Finally, an Italian swashbuckler that documents the financial hardship endured by lesser nobility in medieval Europe while still delivering to the masses the all-male fetish fights that we secretly watch these movies for.
And if things are generally too talky for most of the film, at least it’s a lot of humorous whiny talk from the stingy Baron about how he can’t really afford to host the duchess or provide enough gun powder to ward off the pirates. You also really don’t mind all that talking whenever our hero Nadir (worst name ever for a hero!) is rocking a costume that looks like his pirate ship docked at the Baron’s castle on the way to a drag queen ball. Continue reading “Pirate of the Half Moon (1958)”
Apparently there’s a book called The Sea Hawk. This movie is based on that book and by that I mean that it’s based on that book’s title. The story in this Errol Flynn pirate vehicle is really based on Sir Francis Drake and his crazy adventures with the Sea Dogs. Clearly, a bunch of Sea Hawks is much more manly than the Sea Dogs, which sound more like a group of horny swimmers than charming rogues who delight in putting those Spaniards and their silly helmets in their place. Continue reading “The Sea Hawk (1940)”
Giant of the Evil Island promises us so much. Like a giant. And an evil island. And director Piero Pierotti (Hercules Against Rome) delivers exactly all of it! Now you may need to be a bit flexible on your definition of what a giant is since the pirate Malek appears to be of normal size, though admittedly stocky enough that a little kid might think he was giant. But there’s no doubting the presence of an evil island since Piero has the good sense to actually name Malek’s island hideout as Evil Island! Continue reading “Giant of the Evil Island (1965)”
The problem with The Mooncussers is that it manages to steal copiously from Treasure Island which isn’t really an awful thing to do since that was a great Disney movie and I’ve always said that if you’re going to steal, you should steal from pirates because it isn’t their crap to begin with.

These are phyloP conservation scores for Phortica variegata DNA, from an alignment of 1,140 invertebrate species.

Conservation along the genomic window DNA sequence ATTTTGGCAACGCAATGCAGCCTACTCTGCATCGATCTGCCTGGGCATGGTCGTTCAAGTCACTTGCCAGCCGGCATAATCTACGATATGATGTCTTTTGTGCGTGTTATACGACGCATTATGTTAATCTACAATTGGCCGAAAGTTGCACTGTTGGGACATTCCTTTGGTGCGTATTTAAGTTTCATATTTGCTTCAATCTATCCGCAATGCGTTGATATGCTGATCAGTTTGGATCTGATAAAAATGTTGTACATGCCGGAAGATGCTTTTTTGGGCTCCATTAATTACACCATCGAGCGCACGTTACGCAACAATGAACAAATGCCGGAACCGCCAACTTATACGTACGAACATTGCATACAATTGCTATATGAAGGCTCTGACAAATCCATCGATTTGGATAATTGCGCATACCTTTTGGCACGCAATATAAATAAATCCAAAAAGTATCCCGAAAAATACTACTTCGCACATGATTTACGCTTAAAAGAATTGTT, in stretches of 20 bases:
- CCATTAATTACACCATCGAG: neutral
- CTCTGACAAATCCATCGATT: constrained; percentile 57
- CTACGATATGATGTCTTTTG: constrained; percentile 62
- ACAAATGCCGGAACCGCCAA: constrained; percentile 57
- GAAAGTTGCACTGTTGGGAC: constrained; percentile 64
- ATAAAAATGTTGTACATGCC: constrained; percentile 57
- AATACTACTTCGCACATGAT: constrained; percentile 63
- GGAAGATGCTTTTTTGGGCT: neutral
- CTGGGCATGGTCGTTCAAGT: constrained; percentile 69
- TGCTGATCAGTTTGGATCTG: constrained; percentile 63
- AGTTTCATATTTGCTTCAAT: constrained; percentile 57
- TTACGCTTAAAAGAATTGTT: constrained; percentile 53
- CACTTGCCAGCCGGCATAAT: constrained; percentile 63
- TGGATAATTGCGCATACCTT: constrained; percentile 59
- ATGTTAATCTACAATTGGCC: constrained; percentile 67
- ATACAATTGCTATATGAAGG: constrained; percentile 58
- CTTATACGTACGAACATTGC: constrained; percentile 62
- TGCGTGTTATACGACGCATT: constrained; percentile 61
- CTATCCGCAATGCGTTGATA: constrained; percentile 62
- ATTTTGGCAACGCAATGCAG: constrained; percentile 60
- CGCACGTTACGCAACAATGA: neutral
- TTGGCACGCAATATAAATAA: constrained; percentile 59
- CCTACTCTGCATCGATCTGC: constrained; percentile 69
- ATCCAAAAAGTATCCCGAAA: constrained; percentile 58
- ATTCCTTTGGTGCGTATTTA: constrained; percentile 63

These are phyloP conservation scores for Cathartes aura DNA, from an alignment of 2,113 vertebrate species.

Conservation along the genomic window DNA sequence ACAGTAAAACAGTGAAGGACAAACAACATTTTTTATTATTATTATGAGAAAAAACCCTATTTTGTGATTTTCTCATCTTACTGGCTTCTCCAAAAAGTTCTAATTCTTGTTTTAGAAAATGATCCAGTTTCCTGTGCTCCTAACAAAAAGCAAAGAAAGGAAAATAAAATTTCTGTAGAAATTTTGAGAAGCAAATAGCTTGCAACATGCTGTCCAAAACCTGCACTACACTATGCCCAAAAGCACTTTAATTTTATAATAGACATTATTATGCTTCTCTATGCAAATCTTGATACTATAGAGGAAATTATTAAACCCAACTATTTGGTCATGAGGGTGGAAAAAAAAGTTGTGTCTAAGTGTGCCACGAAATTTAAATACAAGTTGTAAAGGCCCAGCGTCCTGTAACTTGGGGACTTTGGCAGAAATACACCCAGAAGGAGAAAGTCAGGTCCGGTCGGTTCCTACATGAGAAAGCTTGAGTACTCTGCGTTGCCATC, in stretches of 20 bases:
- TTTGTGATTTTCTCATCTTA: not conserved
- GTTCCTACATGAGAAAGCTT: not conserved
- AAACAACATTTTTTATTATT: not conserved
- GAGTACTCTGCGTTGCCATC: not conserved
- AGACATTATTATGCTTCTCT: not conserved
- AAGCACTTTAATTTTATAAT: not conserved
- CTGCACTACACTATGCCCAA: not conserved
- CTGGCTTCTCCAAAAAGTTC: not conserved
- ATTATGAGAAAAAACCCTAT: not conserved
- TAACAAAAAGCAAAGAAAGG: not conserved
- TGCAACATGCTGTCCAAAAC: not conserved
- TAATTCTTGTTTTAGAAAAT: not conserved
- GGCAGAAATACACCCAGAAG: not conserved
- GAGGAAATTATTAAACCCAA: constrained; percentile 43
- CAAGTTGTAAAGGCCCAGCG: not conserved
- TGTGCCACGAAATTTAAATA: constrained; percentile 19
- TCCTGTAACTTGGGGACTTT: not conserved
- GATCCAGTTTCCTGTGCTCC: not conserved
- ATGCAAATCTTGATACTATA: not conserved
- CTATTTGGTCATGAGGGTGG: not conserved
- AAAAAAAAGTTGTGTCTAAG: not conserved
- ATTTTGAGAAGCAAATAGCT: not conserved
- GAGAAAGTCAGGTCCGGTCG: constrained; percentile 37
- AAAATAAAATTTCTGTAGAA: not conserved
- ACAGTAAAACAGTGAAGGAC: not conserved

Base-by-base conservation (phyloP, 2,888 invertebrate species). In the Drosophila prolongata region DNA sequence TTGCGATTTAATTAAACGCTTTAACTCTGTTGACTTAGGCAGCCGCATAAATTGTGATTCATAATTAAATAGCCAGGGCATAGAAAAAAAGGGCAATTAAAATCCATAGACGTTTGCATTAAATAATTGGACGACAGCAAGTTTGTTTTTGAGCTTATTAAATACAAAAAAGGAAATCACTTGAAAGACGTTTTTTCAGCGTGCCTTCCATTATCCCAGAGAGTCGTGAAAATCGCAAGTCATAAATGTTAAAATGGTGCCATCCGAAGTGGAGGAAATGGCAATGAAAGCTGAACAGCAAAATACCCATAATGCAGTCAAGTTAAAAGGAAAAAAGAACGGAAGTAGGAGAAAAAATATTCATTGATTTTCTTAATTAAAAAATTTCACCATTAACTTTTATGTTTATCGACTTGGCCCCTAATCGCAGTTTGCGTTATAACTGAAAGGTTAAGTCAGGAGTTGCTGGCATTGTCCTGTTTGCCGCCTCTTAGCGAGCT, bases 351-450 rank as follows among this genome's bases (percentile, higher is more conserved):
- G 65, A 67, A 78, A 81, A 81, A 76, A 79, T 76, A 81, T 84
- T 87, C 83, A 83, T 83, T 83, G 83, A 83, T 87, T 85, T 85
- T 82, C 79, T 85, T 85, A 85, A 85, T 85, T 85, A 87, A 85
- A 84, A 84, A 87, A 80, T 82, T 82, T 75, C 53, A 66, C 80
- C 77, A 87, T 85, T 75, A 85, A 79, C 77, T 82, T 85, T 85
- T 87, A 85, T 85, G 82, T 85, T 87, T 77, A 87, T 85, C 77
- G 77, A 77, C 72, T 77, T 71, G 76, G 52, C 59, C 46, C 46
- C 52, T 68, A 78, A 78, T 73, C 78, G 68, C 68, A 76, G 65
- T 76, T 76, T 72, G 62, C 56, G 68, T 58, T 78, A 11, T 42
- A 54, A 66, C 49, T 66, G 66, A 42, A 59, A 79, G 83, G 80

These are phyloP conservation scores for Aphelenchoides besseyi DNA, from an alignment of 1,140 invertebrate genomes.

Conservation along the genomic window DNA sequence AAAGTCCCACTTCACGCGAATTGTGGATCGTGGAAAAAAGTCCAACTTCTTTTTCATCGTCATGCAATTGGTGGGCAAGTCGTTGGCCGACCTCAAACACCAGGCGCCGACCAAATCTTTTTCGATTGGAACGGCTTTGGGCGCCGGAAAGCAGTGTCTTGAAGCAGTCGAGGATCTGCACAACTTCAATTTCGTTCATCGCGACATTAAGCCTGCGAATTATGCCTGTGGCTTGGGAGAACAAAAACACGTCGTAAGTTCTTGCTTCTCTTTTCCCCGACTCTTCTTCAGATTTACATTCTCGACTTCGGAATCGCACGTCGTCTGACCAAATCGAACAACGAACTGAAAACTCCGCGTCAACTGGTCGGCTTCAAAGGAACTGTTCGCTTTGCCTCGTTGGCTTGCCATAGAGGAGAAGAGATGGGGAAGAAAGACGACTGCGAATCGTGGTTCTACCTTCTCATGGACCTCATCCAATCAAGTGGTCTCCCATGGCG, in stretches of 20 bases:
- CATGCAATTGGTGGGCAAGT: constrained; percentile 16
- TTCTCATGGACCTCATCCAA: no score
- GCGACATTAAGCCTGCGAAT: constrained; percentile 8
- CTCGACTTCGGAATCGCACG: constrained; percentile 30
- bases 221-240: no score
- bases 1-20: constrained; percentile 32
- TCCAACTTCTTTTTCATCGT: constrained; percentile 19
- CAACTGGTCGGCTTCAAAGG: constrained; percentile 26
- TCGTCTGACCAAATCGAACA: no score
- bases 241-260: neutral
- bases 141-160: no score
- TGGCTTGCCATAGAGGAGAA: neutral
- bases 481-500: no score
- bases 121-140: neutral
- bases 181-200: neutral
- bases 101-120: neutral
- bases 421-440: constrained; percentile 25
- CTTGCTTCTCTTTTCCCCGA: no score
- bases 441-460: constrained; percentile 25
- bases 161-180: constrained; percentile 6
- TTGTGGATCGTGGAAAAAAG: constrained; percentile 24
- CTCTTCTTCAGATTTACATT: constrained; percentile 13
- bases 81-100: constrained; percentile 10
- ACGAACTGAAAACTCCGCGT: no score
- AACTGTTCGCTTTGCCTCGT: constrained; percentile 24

It’s just that if you’re going to re-use the entire “pirate pretending to be good guy actually deep down has a soft spot for the kid” gimmick, your pirate should be convincing in being a pal to this kid and the kid probably shouldn’t be wearing a red silk shirt for a good portion of the movie. Continue reading “The Mooncussers (1962)”
This being a Walt Disney movie, I was let down a tad by this one. I mean, there wasn’t an asinine song and dance number to be had, not one crappy comic relief sidekick, and no bloodless, goofy violence to give the kids in the crowd the idea that pirates were lovable scamps who talked funny and needed a bath. That’s not to say that Long John Silver wasn’t someone to be admired for the way he played both ends against the middle and eventually won the respect of the kid whose throat he periodically threatened to slit. Continue reading “Treasure Island (1950)”
Other than Long John Silver, Johnny Depp, and Willie Stargell, Robert Surcouf is one of our greatest and favorite pirates who ever sailed the seven seas or played left field. As befitting a man of such stature that I hadn’t heard of him until this movie, The Sea Pirate is not exactly the high profile vehicle these other pirates enjoyed (Treasure Island, Pirates of the Caribbean, the 1979 World Series), but that doesn’t mean his story isn’t worthy of an obscure mid 1960s Italian swashbuckler! It means that he’s deserving of two such films! But it also means that the second film, Il grande colpo di Surcouf has no known English release. Continue reading “The Sea Pirate (1966)”
Mickey Hargitay was a body builder who starred in Hercules vs. the Hydra, Delirium, and a couple of other Italian schlock flicks, but the most impressive item on his resume is that he was once the husband of Jayne Mansfield.
He puts all that vital experience to use in Bloody Pit Of Horror as a guy that runs around shirtless in red tights, torturing and killing the folks who just wanted to use his castle to do some cheesecake photo shoots for a horror anthology they were working on.
There is a distinctly awesome vibe going on in this film and it has something to do with the fact that the well-oiled Hargitay runs around in his way too snug tights, his little red hood, and his large black belt, all the while complaining about how everyone is “corrupting the harmony of my perfect body.” This is the sort of thing you rarely get in horror films, even Italian ones! Continue reading “Bloody Pit of Horror (1965)”